So, fans of '90s style RPGs have quite a lot to like in Eiyuden Chronicle, but like I said at the top, it does carry over a few less-savory elements from that time period as well.  The camera in the game can be a bit annoying in places, as it's a fixed view in indoor areas but fully rotatable on the world map, and it doesn't always point north by default, so until I figured that out I was getting disoriented pretty easily trying to reach new destinations.  The fixed camera can block your view of certain pathways and hidden treasures in some cases, and while there is a handy minimap to show you inobvious paths, some hidden ones aren't always shown on it, so you'll have to pay careful attention to both views if you want to fully explore each area.  There are also several instances of annoying railroading - I often found myself wanting to go back and get a character or just explore, but the game would insists I go to do the next quest first.  It's also a good ways into the game before fast travel becomes available too, so if you're not extremely diligent in exploring each area it might be a good while before you get another chance to.  Thankfully nothing seems to be permanently missable, but it's still annoying.  Random encounters are still very much a thing too, and while the rate you get battles is pretty decent for the most part, it can still be a bit frustrating at times; particularly when you're seeking out a particular enemy group to try and get a Battle Chest or trying to solve a large-scale dungeon puzzle.  There are also side missions aplenty, some with annoying random requirements (like getting a rare drop from a specific enemy) as well as minigames - a collectible card game that plays somewhat like Caravan from Fallout: New Vegas (introduced by a character who looks and sounds a fair bit like Yugi from Yu-Gi-Oh, no less) and a Beyblade-esque minigame about battling tops, which mostly seems to boil down to counter-picking your opponent through trial and error (or using a guide).  You'll be seeing quite a bit of both if you want full completion, so be ready for that.  At times it's not always clear exactly what you're supposed to do next either, even with a quest marker system in place; I had to do a fair bit of wandering and check a guide a couple times to hit the next plot beat.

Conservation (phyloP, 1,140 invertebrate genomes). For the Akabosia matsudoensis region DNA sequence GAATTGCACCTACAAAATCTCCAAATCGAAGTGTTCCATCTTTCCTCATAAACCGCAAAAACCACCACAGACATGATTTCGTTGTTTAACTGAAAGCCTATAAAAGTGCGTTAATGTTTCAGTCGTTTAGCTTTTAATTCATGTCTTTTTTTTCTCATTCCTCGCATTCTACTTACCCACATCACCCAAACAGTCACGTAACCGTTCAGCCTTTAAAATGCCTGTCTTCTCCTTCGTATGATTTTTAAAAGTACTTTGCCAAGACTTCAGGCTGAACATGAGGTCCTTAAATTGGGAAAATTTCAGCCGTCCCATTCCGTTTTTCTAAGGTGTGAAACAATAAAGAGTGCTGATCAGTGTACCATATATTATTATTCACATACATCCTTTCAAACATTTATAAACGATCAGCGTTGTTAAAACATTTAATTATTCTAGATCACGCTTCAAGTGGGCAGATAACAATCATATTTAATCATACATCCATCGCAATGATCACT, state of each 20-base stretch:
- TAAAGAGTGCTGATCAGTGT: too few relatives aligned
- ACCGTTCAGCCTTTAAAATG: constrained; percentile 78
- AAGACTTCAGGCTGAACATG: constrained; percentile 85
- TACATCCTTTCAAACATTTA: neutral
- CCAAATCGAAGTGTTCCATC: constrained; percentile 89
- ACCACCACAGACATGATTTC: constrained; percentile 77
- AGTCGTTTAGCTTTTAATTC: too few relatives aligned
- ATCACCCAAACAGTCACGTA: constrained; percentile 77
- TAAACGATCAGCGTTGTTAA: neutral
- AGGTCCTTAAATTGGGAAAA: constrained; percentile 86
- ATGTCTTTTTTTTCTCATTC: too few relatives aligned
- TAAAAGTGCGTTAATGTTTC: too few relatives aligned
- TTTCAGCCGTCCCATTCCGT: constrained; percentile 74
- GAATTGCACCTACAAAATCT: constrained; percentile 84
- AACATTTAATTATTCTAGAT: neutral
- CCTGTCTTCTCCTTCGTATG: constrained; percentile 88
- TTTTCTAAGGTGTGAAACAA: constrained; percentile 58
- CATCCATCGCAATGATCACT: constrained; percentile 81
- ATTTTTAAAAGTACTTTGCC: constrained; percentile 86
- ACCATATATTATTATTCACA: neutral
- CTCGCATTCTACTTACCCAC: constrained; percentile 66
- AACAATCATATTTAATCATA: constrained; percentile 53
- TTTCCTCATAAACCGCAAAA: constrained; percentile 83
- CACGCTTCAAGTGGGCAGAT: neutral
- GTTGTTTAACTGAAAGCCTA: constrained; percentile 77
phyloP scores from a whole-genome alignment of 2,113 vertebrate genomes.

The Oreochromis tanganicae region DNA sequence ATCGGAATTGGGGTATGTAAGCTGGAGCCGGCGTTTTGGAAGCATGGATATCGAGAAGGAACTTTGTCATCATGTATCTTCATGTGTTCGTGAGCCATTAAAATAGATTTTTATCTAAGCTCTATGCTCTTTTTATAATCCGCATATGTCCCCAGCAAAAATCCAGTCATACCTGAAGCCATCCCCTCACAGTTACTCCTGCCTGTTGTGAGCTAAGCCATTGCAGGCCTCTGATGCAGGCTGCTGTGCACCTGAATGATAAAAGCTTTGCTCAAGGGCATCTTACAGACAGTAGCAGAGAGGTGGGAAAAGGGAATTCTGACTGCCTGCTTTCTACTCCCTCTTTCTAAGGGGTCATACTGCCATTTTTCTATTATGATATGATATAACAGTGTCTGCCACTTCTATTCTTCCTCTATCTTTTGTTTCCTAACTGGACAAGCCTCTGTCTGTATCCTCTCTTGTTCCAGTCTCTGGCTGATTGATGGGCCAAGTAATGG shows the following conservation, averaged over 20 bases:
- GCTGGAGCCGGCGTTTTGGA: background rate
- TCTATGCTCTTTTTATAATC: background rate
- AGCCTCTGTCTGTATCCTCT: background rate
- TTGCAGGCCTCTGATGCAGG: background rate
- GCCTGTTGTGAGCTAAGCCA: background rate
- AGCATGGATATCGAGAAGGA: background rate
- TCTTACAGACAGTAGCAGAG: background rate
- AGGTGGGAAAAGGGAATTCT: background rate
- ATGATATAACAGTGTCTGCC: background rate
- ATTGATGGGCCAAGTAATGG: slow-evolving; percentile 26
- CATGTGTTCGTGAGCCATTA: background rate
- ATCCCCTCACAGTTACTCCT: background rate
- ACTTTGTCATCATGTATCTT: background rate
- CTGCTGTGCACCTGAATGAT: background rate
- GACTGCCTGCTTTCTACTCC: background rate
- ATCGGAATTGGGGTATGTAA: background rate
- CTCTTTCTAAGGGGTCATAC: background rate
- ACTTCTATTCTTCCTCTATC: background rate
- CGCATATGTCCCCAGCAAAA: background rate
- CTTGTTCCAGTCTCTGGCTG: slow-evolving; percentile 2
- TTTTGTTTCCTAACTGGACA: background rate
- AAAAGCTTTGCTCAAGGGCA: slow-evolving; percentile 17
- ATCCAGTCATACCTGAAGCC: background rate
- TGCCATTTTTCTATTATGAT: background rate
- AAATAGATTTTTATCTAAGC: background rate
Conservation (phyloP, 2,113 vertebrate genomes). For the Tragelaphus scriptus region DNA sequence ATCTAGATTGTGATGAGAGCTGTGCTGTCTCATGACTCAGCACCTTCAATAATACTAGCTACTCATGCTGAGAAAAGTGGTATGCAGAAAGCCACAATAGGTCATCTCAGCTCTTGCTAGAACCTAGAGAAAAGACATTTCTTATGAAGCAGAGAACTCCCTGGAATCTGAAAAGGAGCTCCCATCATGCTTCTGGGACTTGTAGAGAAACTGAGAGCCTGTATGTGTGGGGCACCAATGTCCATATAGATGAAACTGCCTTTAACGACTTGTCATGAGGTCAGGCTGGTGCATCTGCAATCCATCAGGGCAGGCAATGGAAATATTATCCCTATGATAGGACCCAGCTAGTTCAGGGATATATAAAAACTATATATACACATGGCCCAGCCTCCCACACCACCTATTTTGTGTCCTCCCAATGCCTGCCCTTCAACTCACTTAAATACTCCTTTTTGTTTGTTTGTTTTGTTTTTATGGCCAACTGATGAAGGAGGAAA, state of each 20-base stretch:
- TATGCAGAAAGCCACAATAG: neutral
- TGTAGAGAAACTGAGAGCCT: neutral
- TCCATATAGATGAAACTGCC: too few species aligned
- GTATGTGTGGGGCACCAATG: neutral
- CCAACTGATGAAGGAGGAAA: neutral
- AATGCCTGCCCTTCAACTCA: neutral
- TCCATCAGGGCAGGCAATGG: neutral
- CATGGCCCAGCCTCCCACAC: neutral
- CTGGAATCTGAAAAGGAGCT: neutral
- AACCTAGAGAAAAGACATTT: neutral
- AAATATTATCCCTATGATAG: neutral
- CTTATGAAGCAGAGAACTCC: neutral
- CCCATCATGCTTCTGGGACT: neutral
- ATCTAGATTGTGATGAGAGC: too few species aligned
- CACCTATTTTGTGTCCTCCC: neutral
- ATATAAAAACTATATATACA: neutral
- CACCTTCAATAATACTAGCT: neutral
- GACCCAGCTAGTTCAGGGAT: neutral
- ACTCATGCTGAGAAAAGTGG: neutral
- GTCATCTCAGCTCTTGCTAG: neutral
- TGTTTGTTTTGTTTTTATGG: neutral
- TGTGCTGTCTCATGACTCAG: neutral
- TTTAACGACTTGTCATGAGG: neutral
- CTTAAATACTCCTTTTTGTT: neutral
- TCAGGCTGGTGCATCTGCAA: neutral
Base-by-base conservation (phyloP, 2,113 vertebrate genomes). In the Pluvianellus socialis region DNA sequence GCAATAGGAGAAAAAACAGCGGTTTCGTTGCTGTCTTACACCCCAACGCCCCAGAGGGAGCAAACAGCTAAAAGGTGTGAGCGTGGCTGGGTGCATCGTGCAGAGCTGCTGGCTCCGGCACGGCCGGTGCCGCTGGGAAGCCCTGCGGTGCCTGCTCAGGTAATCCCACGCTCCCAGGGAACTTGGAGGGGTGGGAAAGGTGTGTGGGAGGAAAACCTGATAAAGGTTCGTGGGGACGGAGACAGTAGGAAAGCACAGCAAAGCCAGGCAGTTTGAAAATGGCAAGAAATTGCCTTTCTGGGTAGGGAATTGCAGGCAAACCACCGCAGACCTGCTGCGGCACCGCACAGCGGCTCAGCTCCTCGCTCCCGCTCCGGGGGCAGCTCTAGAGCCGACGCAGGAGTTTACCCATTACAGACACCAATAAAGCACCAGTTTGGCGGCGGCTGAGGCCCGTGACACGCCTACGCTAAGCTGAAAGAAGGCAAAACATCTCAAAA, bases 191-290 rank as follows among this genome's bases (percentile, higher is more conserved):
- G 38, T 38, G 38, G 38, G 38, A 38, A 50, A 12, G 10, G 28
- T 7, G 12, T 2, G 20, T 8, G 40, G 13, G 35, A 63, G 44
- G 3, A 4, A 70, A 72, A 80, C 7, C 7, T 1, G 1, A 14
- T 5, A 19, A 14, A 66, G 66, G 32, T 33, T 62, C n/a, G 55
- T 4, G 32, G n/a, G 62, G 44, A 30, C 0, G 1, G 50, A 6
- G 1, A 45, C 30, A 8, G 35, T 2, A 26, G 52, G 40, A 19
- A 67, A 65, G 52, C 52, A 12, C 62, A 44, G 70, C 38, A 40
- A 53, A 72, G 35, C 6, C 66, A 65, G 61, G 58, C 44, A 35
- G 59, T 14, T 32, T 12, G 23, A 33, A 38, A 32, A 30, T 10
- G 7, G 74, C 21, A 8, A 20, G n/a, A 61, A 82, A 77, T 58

All told, Eiyuden Chronicle delivers what it promises - a spiritual followup to Suikoden with all the trappings of a late '90s/early 00's RPG.  It has a runtime of about 50 hours (substantially more if you want full completion, a great deal more if you try to grind out all the grindy trophies), a large world to explore, over 100 characters to recruit, and a story that's one part war epic and several parts anime-styled silliness, all built around turn-based battles, random encounters and equipment management.  It's about as authentic an experience as you can get considering it was made by someone who was made two acclaimed RPGs in that time period; it's just a shame it ended up being Murayama's final game and that he never got to see it get a proper release.  He reportedly had a script for a sequel planned out though, so if it sells well enough we might just see an Eiyuden Chronicle 2.  If not, though, it was at least nice to see one last game from the franchise's creator carry on the Suikoden format, even if it had to happen without the name attached.

 

Developer: Rabbit & Bear Studios
Publisher: 505 Games
Released: 2024
Platforms: PlayStation 4, PlayStation 5, XBox One, XBox Series, PC, Switch
Recommended Version: Avoid the Switch version, at least for now; there are numerous reports of bugs and poor performance, though the developers have said they are planning a patch to address them.  All the other versions seem to be fine.